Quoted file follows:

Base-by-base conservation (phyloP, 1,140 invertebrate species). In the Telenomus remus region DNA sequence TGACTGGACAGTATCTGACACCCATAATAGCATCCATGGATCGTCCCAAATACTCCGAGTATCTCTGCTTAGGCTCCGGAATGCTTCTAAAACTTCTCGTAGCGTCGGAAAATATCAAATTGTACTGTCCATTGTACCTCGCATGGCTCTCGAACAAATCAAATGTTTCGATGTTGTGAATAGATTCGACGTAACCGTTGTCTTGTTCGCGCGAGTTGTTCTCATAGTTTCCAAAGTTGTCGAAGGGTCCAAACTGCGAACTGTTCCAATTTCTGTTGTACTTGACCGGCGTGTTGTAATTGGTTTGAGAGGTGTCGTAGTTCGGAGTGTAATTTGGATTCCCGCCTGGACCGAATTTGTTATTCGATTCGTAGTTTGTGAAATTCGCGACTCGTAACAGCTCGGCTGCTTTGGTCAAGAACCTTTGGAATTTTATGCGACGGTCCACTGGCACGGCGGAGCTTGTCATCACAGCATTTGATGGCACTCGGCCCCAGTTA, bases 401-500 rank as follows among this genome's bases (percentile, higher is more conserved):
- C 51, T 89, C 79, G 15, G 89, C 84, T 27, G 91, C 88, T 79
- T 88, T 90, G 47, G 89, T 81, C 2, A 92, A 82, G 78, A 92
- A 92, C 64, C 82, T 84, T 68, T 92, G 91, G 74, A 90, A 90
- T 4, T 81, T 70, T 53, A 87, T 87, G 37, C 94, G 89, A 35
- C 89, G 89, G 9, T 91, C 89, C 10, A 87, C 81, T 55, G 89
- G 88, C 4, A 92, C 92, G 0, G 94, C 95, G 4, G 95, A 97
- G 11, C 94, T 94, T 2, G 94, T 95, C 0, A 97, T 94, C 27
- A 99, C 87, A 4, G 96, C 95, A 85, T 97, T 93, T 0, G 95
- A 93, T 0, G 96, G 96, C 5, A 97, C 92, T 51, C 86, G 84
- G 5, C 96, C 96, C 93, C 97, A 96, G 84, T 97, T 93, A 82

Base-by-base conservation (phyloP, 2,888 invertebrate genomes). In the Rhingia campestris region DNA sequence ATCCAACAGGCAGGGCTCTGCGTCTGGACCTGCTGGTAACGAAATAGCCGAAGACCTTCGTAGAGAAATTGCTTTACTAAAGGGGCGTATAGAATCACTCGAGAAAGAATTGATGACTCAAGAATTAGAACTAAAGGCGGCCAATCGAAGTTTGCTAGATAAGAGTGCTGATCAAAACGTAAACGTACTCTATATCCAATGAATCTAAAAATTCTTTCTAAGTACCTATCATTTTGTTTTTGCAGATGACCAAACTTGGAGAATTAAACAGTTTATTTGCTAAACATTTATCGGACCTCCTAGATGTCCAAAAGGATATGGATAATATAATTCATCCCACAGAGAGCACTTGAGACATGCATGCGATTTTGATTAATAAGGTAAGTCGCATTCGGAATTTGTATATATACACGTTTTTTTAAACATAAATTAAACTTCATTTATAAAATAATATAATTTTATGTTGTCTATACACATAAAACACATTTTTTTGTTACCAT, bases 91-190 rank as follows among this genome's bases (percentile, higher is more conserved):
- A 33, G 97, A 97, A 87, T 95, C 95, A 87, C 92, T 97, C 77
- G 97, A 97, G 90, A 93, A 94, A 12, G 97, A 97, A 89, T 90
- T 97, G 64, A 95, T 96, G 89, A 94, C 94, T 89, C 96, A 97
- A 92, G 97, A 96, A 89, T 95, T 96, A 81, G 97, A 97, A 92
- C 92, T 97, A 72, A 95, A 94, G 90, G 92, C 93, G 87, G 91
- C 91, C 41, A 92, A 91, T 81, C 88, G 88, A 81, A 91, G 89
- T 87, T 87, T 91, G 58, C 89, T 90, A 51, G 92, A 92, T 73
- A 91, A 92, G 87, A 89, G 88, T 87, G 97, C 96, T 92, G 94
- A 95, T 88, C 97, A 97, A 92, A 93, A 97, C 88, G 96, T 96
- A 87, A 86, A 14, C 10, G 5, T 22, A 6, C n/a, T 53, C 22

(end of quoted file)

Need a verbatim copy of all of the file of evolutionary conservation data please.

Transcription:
Base-by-base conservation (phyloP, 1,140 invertebrate species). In the Telenomus remus region DNA sequence TGACTGGACAGTATCTGACACCCATAATAGCATCCATGGATCGTCCCAAATACTCCGAGTATCTCTGCTTAGGCTCCGGAATGCTTCTAAAACTTCTCGTAGCGTCGGAAAATATCAAATTGTACTGTCCATTGTACCTCGCATGGCTCTCGAACAAATCAAATGTTTCGATGTTGTGAATAGATTCGACGTAACCGTTGTCTTGTTCGCGCGAGTTGTTCTCATAGTTTCCAAAGTTGTCGAAGGGTCCAAACTGCGAACTGTTCCAATTTCTGTTGTACTTGACCGGCGTGTTGTAATTGGTTTGAGAGGTGTCGTAGTTCGGAGTGTAATTTGGATTCCCGCCTGGACCGAATTTGTTATTCGATTCGTAGTTTGTGAAATTCGCGACTCGTAACAGCTCGGCTGCTTTGGTCAAGAACCTTTGGAATTTTATGCGACGGTCCACTGGCACGGCGGAGCTTGTCATCACAGCATTTGATGGCACTCGGCCCCAGTTA, bases 401-500 rank as follows among this genome's bases (percentile, higher is more conserved):
- C 51, T 89, C 79, G 15, G 89, C 84, T 27, G 91, C 88, T 79
- T 88, T 90, G 47, G 89, T 81, C 2, A 92, A 82, G 78, A 92
- A 92, C 64, C 82, T 84, T 68, T 92, G 91, G 74, A 90, A 90
- T 4, T 81, T 70, T 53, A 87, T 87, G 37, C 94, G 89, A 35
- C 89, G 89, G 9, T 91, C 89, C 10, A 87, C 81, T 55, G 89
- G 88, C 4, A 92, C 92, G 0, G 94, C 95, G 4, G 95, A 97
- G 11, C 94, T 94, T 2, G 94, T 95, C 0, A 97, T 94, C 27
- A 99, C 87, A 4, G 96, C 95, A 85, T 97, T 93, T 0, G 95
- A 93, T 0, G 96, G 96, C 5, A 97, C 92, T 51, C 86, G 84
- G 5, C 96, C 96, C 93, C 97, A 96, G 84, T 97, T 93, A 82

Base-by-base conservation (phyloP, 2,888 invertebrate genomes). In the Rhingia campestris region DNA sequence ATCCAACAGGCAGGGCTCTGCGTCTGGACCTGCTGGTAACGAAATAGCCGAAGACCTTCGTAGAGAAATTGCTTTACTAAAGGGGCGTATAGAATCACTCGAGAAAGAATTGATGACTCAAGAATTAGAACTAAAGGCGGCCAATCGAAGTTTGCTAGATAAGAGTGCTGATCAAAACGTAAACGTACTCTATATCCAATGAATCTAAAAATTCTTTCTAAGTACCTATCATTTTGTTTTTGCAGATGACCAAACTTGGAGAATTAAACAGTTTATTTGCTAAACATTTATCGGACCTCCTAGATGTCCAAAAGGATATGGATAATATAATTCATCCCACAGAGAGCACTTGAGACATGCATGCGATTTTGATTAATAAGGTAAGTCGCATTCGGAATTTGTATATATACACGTTTTTTTAAACATAAATTAAACTTCATTTATAAAATAATATAATTTTATGTTGTCTATACACATAAAACACATTTTTTTGTTACCAT, bases 91-190 rank as follows among this genome's bases (percentile, higher is more conserved):
- A 33, G 97, A 97, A 87, T 95, C 95, A 87, C 92, T 97, C 77
- G 97, A 97, G 90, A 93, A 94, A 12, G 97, A 97, A 89, T 90
- T 97, G 64, A 95, T 96, G 89, A 94, C 94, T 89, C 96, A 97
- A 92, G 97, A 96, A 89, T 95, T 96, A 81, G 97, A 97, A 92
- C 92, T 97, A 72, A 95, A 94, G 90, G 92, C 93, G 87, G 91
- C 91, C 41, A 92, A 91, T 81, C 88, G 88, A 81, A 91, G 89
- T 87, T 87, T 91, G 58, C 89, T 90, A 51, G 92, A 92, T 73
- A 91, A 92, G 87, A 89, G 88, T 87, G 97, C 96, T 92, G 94
- A 95, T 88, C 97, A 97, A 92, A 93, A 97, C 88, G 96, T 96
- A 87, A 86, A 14, C 10, G 5, T 22, A 6, C n/a, T 53, C 22